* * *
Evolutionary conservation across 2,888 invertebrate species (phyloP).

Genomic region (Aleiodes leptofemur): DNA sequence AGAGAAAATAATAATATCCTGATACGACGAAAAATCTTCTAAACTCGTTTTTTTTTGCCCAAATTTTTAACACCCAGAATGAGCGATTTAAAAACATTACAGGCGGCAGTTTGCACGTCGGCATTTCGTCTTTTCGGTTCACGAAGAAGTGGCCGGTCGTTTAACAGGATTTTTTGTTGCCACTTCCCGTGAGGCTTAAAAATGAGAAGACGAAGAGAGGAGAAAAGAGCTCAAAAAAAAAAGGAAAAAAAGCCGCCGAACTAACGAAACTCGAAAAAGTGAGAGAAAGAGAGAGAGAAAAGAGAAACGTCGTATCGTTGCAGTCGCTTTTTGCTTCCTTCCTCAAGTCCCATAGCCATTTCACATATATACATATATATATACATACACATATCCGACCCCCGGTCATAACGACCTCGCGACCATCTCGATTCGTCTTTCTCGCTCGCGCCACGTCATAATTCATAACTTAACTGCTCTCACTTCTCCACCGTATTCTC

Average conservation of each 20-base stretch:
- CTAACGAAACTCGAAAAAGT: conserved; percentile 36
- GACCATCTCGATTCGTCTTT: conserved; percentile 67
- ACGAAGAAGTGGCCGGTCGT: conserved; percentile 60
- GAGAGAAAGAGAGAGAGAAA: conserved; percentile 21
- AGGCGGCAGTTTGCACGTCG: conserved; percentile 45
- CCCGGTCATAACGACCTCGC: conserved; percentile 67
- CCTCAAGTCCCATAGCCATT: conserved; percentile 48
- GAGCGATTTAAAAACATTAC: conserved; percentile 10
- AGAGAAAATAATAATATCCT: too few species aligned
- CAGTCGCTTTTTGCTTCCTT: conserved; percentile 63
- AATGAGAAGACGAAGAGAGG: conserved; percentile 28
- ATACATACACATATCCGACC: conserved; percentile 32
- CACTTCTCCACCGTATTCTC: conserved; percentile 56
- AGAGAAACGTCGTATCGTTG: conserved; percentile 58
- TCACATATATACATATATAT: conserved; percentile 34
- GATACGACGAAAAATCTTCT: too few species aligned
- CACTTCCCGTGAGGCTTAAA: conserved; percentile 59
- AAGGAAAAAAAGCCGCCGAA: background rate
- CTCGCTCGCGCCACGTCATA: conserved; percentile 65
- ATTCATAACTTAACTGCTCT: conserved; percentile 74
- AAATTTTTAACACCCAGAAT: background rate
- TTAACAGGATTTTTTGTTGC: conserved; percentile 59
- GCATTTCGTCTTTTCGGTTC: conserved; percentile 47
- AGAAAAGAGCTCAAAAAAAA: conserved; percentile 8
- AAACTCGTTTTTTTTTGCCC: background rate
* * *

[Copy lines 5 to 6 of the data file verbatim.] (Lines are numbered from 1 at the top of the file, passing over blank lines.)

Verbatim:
- GACCATCTCGATTCGTCTTT: conserved; percentile 67
- ACGAAGAAGTGGCCGGTCGT: conserved; percentile 60